If I was going to flake on him and leave, I'd have done it when the kids were little because that was a really sucky time for me. I did leave a place we lived with the kids with his full knowledge (he helped me load the van) because I was not doing well and the neighbors were hostile. He chose to stay there without us to finish the semester at school. I was more than happy to have him come to me when he was ready and I visited him in the meantime with the kids when we could afford to do so. We were apart four months and we both knew it wasn't personal against each other. We picked up where we left off with no hard feelings.

    So no, I'd just as soon you do not hurt my feelings, but I hope you can understand at some point that we aren't all like your ex. If you can't, you can't. It'd just be nice if you gave it a try.
    “There are two novels that can change a bookish fourteen-year old’s life: The Lord of the Rings and Atlas Shrugged. One is a childish fantasy that often engenders a lifelong obsession with its unbelievable heroes, leading to an emotionally stunted, socially crippled adulthood, unable to deal with the real world. The other, of course, involves orcs.”
    ~ John Rogers

  5. #1295
    darkened dreams Array labyrinthine's Avatar
    Join Date
    Apr 2007
    MBTI
    IXFP
    Enneagram
    4 sx/sp
    Socionics
    INFp None
    Posts
    7,550

    Default

    Creating boundaries teaches others to be better people generally speaking. If you kick your dog, you don't get a dog. If you abuse your wife or children, you don't get a family. Then the person may get help, and create their next bond knowing there is a cost when you cause harm. That can be a kindness in some cases.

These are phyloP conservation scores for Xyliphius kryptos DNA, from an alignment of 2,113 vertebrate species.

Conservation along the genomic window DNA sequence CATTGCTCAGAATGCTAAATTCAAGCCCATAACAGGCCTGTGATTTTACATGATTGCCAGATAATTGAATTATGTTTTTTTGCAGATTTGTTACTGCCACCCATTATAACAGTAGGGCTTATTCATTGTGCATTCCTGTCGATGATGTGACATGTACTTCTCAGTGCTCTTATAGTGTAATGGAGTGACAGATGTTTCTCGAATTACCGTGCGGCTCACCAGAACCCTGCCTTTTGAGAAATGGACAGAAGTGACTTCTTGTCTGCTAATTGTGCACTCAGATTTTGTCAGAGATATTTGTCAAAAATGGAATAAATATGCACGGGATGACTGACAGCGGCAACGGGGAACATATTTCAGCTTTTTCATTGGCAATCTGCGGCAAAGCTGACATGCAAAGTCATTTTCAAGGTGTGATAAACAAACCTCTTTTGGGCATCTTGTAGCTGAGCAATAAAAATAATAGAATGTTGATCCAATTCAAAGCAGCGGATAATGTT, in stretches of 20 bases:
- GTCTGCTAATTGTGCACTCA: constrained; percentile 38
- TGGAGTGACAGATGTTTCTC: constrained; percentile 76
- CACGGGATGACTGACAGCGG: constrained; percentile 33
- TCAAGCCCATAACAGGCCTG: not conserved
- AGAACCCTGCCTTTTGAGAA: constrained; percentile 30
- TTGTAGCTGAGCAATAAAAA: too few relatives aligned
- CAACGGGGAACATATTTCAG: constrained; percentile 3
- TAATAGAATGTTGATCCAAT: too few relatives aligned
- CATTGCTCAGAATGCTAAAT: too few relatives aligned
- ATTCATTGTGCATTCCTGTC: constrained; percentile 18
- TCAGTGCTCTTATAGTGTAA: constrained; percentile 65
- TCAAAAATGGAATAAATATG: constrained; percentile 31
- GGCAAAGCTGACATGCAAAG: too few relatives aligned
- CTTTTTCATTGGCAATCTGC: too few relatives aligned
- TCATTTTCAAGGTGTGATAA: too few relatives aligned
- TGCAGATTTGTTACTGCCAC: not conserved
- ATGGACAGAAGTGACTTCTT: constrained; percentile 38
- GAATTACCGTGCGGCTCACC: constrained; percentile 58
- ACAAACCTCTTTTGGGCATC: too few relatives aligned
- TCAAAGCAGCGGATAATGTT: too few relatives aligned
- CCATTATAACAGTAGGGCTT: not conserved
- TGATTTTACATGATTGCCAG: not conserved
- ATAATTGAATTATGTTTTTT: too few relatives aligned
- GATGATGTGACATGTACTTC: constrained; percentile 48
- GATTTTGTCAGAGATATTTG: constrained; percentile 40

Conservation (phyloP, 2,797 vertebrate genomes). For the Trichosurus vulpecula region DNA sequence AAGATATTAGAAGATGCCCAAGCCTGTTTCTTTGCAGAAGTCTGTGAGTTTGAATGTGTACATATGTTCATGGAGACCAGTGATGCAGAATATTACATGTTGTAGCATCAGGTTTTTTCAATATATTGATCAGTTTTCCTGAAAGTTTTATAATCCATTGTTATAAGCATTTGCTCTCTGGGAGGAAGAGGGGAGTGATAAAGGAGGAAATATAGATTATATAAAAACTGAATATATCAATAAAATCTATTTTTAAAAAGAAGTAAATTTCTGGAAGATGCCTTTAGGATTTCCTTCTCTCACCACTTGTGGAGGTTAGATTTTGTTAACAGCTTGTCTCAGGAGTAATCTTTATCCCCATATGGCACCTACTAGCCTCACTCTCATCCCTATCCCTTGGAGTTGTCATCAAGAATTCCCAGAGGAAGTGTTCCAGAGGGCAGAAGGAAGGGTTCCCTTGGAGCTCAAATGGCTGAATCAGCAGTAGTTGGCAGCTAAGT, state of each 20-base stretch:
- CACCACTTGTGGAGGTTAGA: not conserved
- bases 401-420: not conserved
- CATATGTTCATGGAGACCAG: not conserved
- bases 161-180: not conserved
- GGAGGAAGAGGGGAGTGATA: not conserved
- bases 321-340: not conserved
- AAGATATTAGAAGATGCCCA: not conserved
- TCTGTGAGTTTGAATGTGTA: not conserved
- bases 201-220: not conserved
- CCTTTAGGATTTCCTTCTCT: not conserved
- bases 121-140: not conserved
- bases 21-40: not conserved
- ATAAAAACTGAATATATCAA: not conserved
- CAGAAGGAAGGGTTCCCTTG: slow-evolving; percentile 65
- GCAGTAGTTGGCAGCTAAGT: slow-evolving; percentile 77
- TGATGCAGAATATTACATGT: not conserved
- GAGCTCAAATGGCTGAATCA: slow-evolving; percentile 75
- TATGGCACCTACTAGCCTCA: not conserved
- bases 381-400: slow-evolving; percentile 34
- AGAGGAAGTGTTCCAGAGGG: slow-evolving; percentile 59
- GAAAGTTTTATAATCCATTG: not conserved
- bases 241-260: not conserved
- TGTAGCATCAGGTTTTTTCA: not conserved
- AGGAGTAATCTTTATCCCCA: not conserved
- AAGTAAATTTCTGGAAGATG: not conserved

Quote Originally Posted by Grand Admiral Crunch View Post
    It might be fine for some people, but I rather not live in a world where people think it is okay for dolphins to rape each other.

  6. #1296
    Away with the fairies Array Southern Kross's Avatar
    Join Date
    Dec 2008
    MBTI
    INFP
    Enneagram
    4w5 so/sp
    Posts
    2,912

    Default

    Quote Originally Posted by yeghor View Post
    Absolutely. I recognised that was your intention. I was merely observing how you have skewed the information, how that affects me and the fact that this is a blind-spot area for INFJs.

    As for your question, I'm not sure. I don't think so. I think both Fi and Fe users can be susceptible to this but perhaps in different ways. I think peer pressure and shunning can have just as much effect on Fi user's psyche as a Fe user (and I speak from experience). Also Fi users can be very people pleasing too. They can fall into the trap of trying to please every individual, while losing sight of an utilitarian "greater good for all", for example.

    Interesting. So you see it as forcing them to commit to an argument when they're being evasive?

    This is a good explanation of what it looks like from the outside. I can see how that would be frustrating.

    The problem is for us NPs, is that we do it all by feel - especially with the NFPs because there is an added subjective element. NPs are only intuiting a hazy internal image of the end goal (ie. the idea in its complete form) and it only get's clearer as they talk it out and/or bounce ideas. They have to refine and narrow it all down bit by bit. The thing is we're not always being evasive; we're just trying to work things through and figure out our own thoughts as we go along. And the truth is, if you force an answer, it's probably going to be meaningless and possibly not at all pretty. You'll probably either get a random stab in the dark answer (like blindly choosing between doors 1, 2, 3 or 4), or you'll get reply that's relatively devoid of reason (like a silly flippant remark) and possibly purely emotionally driven (like an angry accusatory backlash). Hell, I'm like this if I people try to force me to choose what I want to drink.

    I do agree, though, that this can be employed in very self-serving terms.